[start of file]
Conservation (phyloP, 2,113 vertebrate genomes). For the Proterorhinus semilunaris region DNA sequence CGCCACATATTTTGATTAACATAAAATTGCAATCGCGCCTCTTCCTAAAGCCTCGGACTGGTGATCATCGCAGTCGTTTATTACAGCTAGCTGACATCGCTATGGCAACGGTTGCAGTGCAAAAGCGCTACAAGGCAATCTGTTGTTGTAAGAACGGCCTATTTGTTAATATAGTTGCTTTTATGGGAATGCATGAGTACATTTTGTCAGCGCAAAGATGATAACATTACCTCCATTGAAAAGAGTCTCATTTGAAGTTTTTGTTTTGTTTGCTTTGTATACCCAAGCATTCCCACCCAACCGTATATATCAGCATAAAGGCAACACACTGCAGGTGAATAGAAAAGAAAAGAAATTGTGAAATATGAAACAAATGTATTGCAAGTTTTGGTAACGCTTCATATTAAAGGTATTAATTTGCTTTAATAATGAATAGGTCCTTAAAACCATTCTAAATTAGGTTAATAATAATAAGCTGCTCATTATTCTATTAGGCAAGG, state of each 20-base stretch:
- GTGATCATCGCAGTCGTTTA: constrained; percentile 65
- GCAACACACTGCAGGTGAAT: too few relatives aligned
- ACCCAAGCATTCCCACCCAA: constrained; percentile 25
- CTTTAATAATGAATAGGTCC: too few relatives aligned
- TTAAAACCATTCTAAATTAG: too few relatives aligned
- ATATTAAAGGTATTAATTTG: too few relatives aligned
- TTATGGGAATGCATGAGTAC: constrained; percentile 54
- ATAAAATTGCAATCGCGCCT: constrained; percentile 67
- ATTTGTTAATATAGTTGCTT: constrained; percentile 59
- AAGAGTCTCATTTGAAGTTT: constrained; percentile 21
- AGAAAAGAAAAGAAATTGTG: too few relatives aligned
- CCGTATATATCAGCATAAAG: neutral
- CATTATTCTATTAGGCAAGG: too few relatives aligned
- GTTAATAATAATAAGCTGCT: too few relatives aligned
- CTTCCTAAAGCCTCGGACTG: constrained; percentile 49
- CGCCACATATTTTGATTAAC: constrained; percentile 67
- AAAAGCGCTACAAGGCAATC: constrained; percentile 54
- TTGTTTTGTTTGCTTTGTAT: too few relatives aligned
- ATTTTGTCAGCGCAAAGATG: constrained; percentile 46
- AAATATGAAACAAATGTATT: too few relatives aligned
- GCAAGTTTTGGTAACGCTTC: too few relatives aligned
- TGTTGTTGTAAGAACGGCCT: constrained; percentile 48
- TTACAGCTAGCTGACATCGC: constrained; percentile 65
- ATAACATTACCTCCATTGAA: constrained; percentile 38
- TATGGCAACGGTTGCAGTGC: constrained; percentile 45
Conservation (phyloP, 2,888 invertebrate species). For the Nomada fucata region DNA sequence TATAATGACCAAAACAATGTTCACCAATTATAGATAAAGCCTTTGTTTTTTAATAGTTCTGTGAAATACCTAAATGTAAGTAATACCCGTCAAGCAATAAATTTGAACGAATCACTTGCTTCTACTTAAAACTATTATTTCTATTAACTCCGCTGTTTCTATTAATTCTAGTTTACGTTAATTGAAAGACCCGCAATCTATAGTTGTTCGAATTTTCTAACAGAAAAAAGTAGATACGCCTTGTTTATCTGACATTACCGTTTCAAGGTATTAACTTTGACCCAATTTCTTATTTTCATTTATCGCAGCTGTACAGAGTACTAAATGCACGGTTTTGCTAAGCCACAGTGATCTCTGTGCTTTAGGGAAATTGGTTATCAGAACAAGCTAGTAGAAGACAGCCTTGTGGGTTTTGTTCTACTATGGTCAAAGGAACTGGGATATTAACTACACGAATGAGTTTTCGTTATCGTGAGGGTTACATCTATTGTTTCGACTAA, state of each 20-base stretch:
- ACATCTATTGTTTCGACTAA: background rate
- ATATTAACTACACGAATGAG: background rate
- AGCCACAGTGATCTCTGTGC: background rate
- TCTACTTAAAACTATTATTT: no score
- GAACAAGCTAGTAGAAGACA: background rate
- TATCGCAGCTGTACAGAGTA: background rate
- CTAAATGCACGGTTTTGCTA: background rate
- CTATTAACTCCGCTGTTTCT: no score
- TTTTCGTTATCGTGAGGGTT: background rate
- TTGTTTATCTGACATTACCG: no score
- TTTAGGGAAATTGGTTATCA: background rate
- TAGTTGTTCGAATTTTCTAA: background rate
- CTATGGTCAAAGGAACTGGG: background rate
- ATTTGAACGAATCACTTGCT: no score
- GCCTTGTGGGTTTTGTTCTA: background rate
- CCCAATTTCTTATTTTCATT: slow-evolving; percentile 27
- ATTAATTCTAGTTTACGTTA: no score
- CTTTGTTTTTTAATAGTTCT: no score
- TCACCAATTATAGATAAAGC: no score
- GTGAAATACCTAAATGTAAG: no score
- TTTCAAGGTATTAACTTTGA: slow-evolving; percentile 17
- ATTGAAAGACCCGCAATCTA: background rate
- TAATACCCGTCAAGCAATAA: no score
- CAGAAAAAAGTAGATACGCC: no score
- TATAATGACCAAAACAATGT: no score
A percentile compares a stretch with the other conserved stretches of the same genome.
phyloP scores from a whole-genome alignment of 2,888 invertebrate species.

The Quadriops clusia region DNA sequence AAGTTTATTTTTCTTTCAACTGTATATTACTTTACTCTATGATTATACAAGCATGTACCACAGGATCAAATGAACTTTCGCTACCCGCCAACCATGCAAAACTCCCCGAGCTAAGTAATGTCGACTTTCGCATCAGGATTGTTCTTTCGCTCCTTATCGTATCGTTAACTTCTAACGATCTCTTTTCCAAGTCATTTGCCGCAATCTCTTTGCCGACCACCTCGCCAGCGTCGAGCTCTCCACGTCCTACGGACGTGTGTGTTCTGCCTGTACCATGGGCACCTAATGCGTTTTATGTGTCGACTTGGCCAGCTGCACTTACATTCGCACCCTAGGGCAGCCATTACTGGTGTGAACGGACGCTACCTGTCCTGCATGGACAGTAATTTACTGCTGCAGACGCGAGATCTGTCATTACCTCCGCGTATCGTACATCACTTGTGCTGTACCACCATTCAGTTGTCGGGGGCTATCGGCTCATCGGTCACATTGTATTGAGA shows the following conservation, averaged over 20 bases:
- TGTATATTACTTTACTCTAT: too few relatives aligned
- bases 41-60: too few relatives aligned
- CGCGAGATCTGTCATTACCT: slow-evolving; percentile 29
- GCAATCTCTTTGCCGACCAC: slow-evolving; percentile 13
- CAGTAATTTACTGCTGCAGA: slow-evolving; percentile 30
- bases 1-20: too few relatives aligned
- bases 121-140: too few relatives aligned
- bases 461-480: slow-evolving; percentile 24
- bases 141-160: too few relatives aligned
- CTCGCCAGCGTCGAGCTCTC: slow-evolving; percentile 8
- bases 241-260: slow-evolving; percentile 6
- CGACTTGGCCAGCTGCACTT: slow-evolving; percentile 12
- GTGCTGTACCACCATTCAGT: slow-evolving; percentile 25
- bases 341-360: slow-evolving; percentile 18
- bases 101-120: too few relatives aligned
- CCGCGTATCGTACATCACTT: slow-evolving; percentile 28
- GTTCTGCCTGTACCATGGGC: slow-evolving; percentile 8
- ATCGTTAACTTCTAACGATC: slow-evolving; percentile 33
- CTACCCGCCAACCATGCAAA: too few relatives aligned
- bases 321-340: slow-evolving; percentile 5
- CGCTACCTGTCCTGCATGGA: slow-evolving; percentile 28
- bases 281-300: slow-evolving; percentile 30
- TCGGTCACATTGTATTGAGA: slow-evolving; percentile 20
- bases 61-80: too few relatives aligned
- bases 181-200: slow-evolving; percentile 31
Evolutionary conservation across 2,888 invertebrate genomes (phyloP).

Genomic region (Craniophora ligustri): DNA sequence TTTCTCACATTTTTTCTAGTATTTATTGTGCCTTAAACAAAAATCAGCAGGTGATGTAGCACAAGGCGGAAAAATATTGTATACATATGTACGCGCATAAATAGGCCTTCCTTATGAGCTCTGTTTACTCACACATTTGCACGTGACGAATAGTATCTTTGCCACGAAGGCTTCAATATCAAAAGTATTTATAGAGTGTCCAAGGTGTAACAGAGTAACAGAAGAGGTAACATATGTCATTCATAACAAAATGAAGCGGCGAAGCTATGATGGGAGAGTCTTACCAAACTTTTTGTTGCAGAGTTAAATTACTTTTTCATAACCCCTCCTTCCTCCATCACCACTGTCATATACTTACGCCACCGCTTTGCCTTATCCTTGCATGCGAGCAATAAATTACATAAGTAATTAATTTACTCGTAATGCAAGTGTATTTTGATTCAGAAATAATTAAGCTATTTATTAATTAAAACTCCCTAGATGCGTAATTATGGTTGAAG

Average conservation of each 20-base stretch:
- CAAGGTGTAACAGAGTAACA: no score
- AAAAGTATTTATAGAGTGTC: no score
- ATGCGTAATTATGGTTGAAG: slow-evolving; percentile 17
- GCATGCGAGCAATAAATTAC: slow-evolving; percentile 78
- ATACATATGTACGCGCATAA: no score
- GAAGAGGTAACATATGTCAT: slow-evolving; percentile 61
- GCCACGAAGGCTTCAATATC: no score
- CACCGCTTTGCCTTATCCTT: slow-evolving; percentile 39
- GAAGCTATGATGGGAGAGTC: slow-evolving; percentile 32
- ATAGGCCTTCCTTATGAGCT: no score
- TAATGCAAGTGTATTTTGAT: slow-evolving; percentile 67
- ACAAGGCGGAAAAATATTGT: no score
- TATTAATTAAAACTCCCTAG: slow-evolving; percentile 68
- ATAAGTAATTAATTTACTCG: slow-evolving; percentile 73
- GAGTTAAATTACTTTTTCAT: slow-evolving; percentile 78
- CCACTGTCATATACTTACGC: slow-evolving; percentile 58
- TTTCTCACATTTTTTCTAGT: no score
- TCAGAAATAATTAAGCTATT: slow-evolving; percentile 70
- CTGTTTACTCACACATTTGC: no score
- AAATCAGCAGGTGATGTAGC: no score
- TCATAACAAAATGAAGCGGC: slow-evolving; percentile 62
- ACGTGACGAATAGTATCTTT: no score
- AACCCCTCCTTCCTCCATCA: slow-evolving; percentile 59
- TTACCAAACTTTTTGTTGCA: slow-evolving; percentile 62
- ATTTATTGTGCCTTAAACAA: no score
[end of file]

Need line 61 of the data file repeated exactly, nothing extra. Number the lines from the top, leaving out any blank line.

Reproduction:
- bases 1-20: too few relatives aligned